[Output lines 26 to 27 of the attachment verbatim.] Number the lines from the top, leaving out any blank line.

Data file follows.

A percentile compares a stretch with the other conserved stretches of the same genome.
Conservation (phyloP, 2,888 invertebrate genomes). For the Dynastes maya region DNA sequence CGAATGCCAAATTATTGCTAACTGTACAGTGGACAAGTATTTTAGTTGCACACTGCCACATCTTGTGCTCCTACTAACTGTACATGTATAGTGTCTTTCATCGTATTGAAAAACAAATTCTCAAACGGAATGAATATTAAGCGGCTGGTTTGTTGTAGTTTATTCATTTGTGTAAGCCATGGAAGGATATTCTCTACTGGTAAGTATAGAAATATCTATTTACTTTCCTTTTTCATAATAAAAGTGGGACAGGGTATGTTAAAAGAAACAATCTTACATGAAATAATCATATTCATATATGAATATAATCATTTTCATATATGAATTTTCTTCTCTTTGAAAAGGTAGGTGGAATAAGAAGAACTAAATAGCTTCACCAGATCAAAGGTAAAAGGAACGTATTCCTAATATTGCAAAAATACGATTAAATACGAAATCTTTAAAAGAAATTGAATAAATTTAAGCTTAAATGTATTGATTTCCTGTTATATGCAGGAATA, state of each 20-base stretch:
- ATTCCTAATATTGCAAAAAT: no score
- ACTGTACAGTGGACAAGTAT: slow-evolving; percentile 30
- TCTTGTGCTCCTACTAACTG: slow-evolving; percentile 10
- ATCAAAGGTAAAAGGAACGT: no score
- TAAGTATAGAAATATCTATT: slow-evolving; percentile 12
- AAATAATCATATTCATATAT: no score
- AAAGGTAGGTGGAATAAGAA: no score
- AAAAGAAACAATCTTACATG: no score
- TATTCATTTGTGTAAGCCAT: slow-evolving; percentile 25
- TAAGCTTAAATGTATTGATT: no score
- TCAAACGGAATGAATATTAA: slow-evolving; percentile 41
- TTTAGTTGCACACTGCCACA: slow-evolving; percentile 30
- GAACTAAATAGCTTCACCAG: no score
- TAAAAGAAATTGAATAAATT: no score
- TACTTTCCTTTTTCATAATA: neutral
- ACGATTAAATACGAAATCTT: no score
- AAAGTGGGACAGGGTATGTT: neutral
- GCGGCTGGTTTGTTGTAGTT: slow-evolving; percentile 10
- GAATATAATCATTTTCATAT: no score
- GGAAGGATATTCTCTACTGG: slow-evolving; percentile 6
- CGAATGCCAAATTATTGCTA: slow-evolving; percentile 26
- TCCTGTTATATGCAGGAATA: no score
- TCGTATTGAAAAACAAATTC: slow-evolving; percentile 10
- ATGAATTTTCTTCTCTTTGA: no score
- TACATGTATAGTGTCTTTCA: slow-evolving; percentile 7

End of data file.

- ATGAATTTTCTTCTCTTTGA: no score
- TACATGTATAGTGTCTTTCA: slow-evolving; percentile 7